(Australian Associated Press)
Banks have rejected five recommendations from an independent review of the industry’s code of conduct, including one that lenders only raise credit card spending limits at the explicit request of customers.
Among 99 recommendations made by former ASIC executive general manager Phil Khoury in his review of the Code of Banking Practice was one that banks be prohibited from offering higher credit limits on cards unless a customer initiated the move.
But the Australian Bankers’ Association said customers can already opt out of invitations to increase their credit limit and that legislation was already in place to ensure credit limits were set responsibly.
“This approach preserves the ability of customers to be made aware of their options, and allows them access to credit if their circumstances change,” the ABA said in its response to the review.
“Furthermore, this approach ensures the preservation of customer choice and preference.”
The ABA said it would instead improve the way it identifies customers in financial difficulty to stop their limits being increased.
But the industry accepts action is needed on credit card regulation, supporting suggestions including that higher interest debts should be paid off first and that customers should receive at least 30 days notice that any introductory offer – such as no interest on balance transfers – is set to expire.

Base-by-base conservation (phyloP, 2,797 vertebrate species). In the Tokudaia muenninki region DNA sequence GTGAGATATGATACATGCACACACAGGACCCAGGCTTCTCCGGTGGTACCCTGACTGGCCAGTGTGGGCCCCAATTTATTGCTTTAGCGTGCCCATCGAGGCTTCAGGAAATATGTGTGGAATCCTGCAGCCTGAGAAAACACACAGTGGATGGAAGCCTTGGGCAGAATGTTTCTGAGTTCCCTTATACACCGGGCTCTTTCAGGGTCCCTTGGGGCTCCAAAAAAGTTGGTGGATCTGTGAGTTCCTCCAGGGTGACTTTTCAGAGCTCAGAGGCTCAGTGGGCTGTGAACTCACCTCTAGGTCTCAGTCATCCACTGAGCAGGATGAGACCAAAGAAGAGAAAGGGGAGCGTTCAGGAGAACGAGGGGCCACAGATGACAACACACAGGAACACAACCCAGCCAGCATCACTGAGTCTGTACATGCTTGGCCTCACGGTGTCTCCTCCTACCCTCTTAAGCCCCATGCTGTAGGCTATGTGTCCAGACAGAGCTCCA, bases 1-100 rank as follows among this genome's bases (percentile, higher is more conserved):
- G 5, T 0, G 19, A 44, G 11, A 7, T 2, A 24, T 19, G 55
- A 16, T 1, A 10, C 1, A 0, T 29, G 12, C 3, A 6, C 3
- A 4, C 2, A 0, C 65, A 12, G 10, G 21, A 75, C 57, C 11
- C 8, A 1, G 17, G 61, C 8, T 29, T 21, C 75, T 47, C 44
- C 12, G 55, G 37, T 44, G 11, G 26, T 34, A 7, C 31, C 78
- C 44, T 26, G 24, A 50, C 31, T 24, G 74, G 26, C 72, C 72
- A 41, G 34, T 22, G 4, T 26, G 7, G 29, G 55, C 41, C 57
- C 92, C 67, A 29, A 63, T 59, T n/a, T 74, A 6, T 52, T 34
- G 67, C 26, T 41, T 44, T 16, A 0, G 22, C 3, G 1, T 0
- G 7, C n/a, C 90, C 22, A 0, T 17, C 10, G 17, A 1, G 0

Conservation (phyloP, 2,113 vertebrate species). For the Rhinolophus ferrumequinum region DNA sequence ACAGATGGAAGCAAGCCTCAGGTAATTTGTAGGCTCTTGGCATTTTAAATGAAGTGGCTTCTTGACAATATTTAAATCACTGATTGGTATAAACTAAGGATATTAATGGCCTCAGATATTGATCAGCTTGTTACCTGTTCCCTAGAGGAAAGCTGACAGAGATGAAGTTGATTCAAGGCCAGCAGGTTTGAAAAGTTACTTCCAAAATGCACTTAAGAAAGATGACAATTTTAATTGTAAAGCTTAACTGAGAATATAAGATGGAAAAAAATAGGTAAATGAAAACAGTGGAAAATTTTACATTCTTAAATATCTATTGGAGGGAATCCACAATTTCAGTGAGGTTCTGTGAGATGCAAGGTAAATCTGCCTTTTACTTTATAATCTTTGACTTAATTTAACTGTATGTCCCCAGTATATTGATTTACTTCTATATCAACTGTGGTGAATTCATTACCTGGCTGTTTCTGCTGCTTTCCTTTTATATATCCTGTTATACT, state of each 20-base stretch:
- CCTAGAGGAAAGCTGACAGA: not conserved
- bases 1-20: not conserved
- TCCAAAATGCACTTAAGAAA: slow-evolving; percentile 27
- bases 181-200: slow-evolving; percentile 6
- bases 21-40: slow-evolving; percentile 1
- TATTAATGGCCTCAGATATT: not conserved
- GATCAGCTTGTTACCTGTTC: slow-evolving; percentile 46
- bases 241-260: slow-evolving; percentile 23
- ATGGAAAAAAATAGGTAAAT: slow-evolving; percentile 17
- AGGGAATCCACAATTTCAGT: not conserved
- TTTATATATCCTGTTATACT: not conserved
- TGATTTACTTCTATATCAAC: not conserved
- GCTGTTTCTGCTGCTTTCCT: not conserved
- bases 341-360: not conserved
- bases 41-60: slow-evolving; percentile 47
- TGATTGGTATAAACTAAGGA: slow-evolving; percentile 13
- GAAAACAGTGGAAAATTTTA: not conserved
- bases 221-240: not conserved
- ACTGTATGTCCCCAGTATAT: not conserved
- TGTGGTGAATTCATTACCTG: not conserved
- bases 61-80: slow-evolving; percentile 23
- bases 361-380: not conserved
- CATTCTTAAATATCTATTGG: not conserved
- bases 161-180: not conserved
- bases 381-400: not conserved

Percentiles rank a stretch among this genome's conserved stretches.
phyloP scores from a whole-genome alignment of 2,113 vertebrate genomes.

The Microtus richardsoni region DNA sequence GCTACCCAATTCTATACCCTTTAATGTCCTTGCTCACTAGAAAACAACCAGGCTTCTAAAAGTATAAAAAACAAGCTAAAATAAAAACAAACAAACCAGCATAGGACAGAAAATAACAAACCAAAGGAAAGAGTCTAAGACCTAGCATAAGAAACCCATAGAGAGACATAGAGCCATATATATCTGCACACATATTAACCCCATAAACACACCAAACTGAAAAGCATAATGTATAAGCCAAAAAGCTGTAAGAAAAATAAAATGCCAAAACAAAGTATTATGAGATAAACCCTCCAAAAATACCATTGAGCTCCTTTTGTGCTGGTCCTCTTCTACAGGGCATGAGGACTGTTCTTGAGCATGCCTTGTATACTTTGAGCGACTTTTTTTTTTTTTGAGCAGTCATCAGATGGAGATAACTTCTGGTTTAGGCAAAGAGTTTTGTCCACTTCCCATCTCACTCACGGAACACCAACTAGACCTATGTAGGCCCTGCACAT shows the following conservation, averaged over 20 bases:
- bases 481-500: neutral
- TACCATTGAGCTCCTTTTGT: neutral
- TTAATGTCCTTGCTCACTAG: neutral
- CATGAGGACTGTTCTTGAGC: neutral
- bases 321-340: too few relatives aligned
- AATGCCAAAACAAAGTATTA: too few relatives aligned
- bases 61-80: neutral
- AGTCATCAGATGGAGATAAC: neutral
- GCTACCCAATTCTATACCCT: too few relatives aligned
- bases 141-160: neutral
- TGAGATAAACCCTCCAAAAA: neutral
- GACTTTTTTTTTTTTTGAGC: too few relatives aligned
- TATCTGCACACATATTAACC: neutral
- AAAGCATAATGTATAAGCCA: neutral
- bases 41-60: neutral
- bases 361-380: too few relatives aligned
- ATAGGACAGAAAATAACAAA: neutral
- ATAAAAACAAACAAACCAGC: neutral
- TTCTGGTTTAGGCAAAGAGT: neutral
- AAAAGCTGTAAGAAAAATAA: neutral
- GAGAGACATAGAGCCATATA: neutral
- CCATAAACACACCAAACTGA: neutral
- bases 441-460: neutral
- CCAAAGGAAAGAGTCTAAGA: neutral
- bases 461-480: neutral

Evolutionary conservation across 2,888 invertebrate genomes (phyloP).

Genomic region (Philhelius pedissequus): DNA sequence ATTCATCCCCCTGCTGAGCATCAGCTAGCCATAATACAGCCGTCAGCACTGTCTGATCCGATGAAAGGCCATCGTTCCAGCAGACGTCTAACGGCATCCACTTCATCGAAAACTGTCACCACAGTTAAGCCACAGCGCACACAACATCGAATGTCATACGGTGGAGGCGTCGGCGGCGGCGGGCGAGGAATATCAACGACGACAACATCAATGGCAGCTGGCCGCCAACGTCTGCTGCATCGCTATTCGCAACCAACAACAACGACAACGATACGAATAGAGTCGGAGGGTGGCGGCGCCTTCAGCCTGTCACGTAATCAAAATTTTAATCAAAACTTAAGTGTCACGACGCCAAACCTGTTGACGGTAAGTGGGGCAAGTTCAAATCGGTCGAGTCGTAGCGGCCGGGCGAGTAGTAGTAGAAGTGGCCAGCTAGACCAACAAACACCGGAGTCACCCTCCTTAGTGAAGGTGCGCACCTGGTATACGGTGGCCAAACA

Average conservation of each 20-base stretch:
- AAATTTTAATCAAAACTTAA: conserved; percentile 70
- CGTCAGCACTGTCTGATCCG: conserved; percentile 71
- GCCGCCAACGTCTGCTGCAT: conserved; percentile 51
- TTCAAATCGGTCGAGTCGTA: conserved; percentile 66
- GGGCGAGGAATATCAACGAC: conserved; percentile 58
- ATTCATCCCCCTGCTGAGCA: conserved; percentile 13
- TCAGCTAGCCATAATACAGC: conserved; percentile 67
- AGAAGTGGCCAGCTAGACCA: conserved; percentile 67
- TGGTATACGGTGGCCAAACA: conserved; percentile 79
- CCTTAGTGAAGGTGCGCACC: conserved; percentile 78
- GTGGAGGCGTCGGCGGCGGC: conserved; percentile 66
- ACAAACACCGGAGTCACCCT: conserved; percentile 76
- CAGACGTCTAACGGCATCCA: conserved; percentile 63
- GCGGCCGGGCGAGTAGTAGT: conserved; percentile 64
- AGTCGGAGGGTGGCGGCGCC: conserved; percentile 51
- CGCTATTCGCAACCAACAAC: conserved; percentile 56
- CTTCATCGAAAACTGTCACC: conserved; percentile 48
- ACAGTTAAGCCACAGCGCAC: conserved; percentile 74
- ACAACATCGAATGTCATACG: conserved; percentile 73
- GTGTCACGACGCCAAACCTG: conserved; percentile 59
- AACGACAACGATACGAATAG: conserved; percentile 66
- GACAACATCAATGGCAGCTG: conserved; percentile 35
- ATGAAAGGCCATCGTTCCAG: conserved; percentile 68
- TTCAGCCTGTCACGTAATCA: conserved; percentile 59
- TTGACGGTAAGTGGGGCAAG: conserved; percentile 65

“Through the code, banks will make it easier for customers to reduce a credit card limit or cancel a credit card,” the ABA said.
“In parallel, we will be working with the government to ensure these changes are widely adopted across the credit card market.”
The ABA – whose members include the big four of Commonwealth Bank, Westpac, National Australia Bank and ANZ – said the industry supported 61 of Mr Khoury’s recommendations.
Another 29 were supported in part or in principle, while the ABA said its members needed more time to come to a position on the remaining four.
An independent consultant will be appointed to work with the ABA to redraft the self-regulatory code, which is expected to be published in its final form by the end of 2017.